A team led by Berkeley astronomer Imke de Pater has been observing Uranus regularly for years, and recently found that the normally bland face of the planet has become increasingly stormy, with enormous cloud systems so bright that for the first time ever, amateur astronomers are able to see details in the planet's hazy blue-green atmosphere.
“This type of activity would have been expected in 2007, when Uranus’s once-every-42-year equinox occurred and the sun shined directly on the equator,” noted co-investigator Heidi Hammel of the Association of Universities for Research in Astronomy. “But we predicted that such activity would have died down by now. Why we see these incredible storms now is beyond anybody’s guess.”
In total, de Pater, Hammel and their team detected eight large storms on Uranus’s northern hemisphere when observing the planet with the Keck Observatory on Aug. 5 and 6. One was the brightest storm ever seen on Uranus at 2.2 microns, a wavelength that senses clouds just below the tropopause, the lower boundary of the stratosphere – where the pressure ranges from about 300 to 500 mbar, or half the pressure at Earth’s surface. The storm accounted for 30 percent of all light reflected by the rest of the planet at this wavelength. When amateur astronomers heard about the activity, they turned their telescopes on the planet and were amazed to see a bright blotch on the surface of a normally boring blue dot.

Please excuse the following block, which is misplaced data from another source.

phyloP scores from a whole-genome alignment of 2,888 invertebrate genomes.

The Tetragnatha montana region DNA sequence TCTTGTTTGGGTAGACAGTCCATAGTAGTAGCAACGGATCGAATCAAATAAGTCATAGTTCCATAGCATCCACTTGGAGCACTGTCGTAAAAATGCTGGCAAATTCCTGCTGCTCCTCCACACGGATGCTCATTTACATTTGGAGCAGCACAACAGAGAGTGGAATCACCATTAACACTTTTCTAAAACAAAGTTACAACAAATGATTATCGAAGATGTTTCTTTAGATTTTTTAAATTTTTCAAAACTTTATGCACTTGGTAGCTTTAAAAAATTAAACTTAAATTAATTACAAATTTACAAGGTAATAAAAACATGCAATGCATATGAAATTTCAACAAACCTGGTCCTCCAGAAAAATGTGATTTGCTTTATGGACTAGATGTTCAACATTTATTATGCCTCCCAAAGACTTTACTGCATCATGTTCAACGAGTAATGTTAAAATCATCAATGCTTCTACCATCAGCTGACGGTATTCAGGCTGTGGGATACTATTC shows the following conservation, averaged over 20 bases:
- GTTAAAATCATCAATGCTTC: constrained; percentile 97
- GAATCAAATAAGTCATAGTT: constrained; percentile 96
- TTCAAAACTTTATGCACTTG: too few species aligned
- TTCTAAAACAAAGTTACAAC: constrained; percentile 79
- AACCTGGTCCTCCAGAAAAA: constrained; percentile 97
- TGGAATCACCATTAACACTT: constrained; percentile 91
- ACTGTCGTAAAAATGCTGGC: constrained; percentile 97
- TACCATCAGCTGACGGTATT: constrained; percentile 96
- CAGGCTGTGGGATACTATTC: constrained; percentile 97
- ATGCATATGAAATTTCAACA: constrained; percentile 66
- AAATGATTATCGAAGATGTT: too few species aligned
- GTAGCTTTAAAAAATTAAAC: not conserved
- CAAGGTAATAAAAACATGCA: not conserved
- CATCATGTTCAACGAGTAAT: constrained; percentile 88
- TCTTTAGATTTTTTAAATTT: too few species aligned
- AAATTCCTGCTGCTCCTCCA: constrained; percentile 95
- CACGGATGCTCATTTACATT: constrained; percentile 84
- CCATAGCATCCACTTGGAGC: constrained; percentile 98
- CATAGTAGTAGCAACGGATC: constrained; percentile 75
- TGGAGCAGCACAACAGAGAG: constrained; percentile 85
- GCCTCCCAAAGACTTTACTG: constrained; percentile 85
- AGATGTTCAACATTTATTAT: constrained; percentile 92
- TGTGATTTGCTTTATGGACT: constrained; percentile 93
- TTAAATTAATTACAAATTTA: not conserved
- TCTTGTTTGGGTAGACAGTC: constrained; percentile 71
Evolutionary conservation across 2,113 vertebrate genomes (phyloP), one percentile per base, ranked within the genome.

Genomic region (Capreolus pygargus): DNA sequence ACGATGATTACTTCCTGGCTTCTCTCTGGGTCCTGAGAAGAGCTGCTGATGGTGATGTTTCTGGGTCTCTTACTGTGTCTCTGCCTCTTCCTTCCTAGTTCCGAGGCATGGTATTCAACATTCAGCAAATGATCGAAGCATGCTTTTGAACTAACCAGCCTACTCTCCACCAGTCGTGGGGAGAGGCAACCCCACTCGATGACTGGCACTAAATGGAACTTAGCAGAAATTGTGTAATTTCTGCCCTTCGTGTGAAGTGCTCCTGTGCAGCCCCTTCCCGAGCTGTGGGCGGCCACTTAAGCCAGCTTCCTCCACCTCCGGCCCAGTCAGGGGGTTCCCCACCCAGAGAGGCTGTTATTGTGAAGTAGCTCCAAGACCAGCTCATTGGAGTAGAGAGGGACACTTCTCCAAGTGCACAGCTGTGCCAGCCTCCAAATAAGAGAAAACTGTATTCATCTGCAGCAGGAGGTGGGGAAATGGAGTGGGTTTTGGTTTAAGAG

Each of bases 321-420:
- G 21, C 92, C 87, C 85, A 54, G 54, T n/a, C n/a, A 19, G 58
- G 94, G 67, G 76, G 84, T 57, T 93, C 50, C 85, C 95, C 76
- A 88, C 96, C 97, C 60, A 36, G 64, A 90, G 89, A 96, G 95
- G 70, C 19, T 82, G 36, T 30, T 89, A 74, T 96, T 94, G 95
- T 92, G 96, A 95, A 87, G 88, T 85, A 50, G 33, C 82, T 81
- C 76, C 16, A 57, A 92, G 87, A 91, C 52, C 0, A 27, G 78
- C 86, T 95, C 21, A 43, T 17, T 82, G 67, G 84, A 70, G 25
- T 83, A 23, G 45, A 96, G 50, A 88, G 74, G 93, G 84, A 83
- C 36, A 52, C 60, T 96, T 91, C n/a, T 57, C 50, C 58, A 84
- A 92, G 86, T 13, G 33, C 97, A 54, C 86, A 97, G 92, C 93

French amateur astronomer Marc Delcroix processed the amateur images and confirmed the discovery of a bright spot on an image by French amateur Régis De-Bénedictis, then in others taken by fellow amateurs in September and October. He had his own chance on Oct. 3 and 4 to photograph it with the Pic du Midi one-meter telescope, where on the second night, “I caught the feature when it was transiting, and I thought, ‘Yes, I got it!’” said Delcroix. I was thrilled to see such activity on Uranus. Getting details on Mars, Jupiter or Saturn is now routine, but seeing detail on Uranus and Neptune is the new frontier for us amateurs and I did not want to miss that,” said Delcroix, who works for an auto-parts supplier in Toulouse and has been observing the skies – Jupiter in particular – with his backyard telescope since 2006 and, since 2012, occasionally with the Pic du Midi telescope. “I was so happy to confirm myself these first amateur images on this bright storm on Uranus, feeling I was living a very special moment for planetary amateur astronomy.”